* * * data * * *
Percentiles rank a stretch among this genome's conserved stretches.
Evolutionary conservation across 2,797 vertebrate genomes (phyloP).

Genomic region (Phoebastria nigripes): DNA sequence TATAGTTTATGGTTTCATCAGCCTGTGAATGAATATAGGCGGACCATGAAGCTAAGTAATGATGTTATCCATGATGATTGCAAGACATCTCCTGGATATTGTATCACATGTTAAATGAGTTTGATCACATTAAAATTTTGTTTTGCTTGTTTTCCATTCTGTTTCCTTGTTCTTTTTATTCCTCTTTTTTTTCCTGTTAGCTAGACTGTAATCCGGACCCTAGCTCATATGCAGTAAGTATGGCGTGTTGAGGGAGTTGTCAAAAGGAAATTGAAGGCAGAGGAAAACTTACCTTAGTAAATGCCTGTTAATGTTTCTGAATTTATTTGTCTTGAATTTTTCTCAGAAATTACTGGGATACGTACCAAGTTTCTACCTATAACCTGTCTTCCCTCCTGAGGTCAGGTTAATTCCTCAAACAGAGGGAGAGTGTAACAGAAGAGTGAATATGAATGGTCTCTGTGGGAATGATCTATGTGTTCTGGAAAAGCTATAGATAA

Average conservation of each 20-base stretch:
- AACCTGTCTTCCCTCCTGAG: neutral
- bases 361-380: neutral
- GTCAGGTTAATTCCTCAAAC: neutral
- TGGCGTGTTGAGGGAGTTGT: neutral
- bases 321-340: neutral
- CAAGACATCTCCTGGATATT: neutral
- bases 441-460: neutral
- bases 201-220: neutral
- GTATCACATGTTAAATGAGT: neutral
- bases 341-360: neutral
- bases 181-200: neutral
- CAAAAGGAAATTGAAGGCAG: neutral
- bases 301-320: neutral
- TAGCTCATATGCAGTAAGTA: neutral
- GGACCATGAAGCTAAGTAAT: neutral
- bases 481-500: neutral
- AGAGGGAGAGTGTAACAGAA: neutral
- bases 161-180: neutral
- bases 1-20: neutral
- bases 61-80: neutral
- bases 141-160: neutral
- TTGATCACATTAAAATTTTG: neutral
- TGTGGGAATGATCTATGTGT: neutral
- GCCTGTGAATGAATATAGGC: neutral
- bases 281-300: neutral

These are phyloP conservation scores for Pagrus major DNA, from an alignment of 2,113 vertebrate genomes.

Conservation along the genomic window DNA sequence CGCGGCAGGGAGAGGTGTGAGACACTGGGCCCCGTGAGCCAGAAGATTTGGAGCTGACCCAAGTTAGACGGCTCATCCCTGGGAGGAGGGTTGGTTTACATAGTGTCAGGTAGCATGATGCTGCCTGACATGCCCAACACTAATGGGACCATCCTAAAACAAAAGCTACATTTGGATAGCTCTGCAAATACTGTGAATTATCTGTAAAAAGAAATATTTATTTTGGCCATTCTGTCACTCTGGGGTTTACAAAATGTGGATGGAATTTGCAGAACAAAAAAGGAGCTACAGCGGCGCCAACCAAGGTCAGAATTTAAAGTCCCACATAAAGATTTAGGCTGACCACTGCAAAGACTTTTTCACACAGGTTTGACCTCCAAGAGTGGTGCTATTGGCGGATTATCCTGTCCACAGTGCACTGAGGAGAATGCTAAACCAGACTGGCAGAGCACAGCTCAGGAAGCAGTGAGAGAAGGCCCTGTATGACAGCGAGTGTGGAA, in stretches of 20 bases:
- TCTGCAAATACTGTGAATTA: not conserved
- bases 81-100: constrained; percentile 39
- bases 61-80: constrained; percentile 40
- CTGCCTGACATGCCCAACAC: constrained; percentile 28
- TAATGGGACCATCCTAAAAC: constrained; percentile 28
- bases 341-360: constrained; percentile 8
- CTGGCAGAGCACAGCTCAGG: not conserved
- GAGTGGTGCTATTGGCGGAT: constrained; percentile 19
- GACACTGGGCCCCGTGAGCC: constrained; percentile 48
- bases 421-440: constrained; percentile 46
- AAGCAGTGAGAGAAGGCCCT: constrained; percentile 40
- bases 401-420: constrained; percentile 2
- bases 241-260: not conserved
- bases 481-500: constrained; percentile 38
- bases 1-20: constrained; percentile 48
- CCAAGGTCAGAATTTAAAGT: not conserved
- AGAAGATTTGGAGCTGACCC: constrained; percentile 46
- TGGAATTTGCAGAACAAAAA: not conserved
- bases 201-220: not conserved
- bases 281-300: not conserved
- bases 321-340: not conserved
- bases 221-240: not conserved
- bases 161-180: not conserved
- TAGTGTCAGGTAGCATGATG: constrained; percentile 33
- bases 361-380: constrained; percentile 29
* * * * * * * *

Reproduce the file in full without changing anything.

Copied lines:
Percentiles rank a stretch among this genome's conserved stretches.
Evolutionary conservation across 2,797 vertebrate genomes (phyloP).

Genomic region (Phoebastria nigripes): DNA sequence TATAGTTTATGGTTTCATCAGCCTGTGAATGAATATAGGCGGACCATGAAGCTAAGTAATGATGTTATCCATGATGATTGCAAGACATCTCCTGGATATTGTATCACATGTTAAATGAGTTTGATCACATTAAAATTTTGTTTTGCTTGTTTTCCATTCTGTTTCCTTGTTCTTTTTATTCCTCTTTTTTTTCCTGTTAGCTAGACTGTAATCCGGACCCTAGCTCATATGCAGTAAGTATGGCGTGTTGAGGGAGTTGTCAAAAGGAAATTGAAGGCAGAGGAAAACTTACCTTAGTAAATGCCTGTTAATGTTTCTGAATTTATTTGTCTTGAATTTTTCTCAGAAATTACTGGGATACGTACCAAGTTTCTACCTATAACCTGTCTTCCCTCCTGAGGTCAGGTTAATTCCTCAAACAGAGGGAGAGTGTAACAGAAGAGTGAATATGAATGGTCTCTGTGGGAATGATCTATGTGTTCTGGAAAAGCTATAGATAA

Average conservation of each 20-base stretch:
- AACCTGTCTTCCCTCCTGAG: neutral
- bases 361-380: neutral
- GTCAGGTTAATTCCTCAAAC: neutral
- TGGCGTGTTGAGGGAGTTGT: neutral
- bases 321-340: neutral
- CAAGACATCTCCTGGATATT: neutral
- bases 441-460: neutral
- bases 201-220: neutral
- GTATCACATGTTAAATGAGT: neutral
- bases 341-360: neutral
- bases 181-200: neutral
- CAAAAGGAAATTGAAGGCAG: neutral
- bases 301-320: neutral
- TAGCTCATATGCAGTAAGTA: neutral
- GGACCATGAAGCTAAGTAAT: neutral
- bases 481-500: neutral
- AGAGGGAGAGTGTAACAGAA: neutral
- bases 161-180: neutral
- bases 1-20: neutral
- bases 61-80: neutral
- bases 141-160: neutral
- TTGATCACATTAAAATTTTG: neutral
- TGTGGGAATGATCTATGTGT: neutral
- GCCTGTGAATGAATATAGGC: neutral
- bases 281-300: neutral

These are phyloP conservation scores for Pagrus major DNA, from an alignment of 2,113 vertebrate genomes.

Conservation along the genomic window DNA sequence CGCGGCAGGGAGAGGTGTGAGACACTGGGCCCCGTGAGCCAGAAGATTTGGAGCTGACCCAAGTTAGACGGCTCATCCCTGGGAGGAGGGTTGGTTTACATAGTGTCAGGTAGCATGATGCTGCCTGACATGCCCAACACTAATGGGACCATCCTAAAACAAAAGCTACATTTGGATAGCTCTGCAAATACTGTGAATTATCTGTAAAAAGAAATATTTATTTTGGCCATTCTGTCACTCTGGGGTTTACAAAATGTGGATGGAATTTGCAGAACAAAAAAGGAGCTACAGCGGCGCCAACCAAGGTCAGAATTTAAAGTCCCACATAAAGATTTAGGCTGACCACTGCAAAGACTTTTTCACACAGGTTTGACCTCCAAGAGTGGTGCTATTGGCGGATTATCCTGTCCACAGTGCACTGAGGAGAATGCTAAACCAGACTGGCAGAGCACAGCTCAGGAAGCAGTGAGAGAAGGCCCTGTATGACAGCGAGTGTGGAA, in stretches of 20 bases:
- TCTGCAAATACTGTGAATTA: not conserved
- bases 81-100: constrained; percentile 39
- bases 61-80: constrained; percentile 40
- CTGCCTGACATGCCCAACAC: constrained; percentile 28
- TAATGGGACCATCCTAAAAC: constrained; percentile 28
- bases 341-360: constrained; percentile 8
- CTGGCAGAGCACAGCTCAGG: not conserved
- GAGTGGTGCTATTGGCGGAT: constrained; percentile 19
- GACACTGGGCCCCGTGAGCC: constrained; percentile 48
- bases 421-440: constrained; percentile 46
- AAGCAGTGAGAGAAGGCCCT: constrained; percentile 40
- bases 401-420: constrained; percentile 2
- bases 241-260: not conserved
- bases 481-500: constrained; percentile 38
- bases 1-20: constrained; percentile 48
- CCAAGGTCAGAATTTAAAGT: not conserved
- AGAAGATTTGGAGCTGACCC: constrained; percentile 46
- TGGAATTTGCAGAACAAAAA: not conserved
- bases 201-220: not conserved
- bases 281-300: not conserved
- bases 321-340: not conserved
- bases 221-240: not conserved
- bases 161-180: not conserved
- TAGTGTCAGGTAGCATGATG: constrained; percentile 33
- bases 361-380: constrained; percentile 29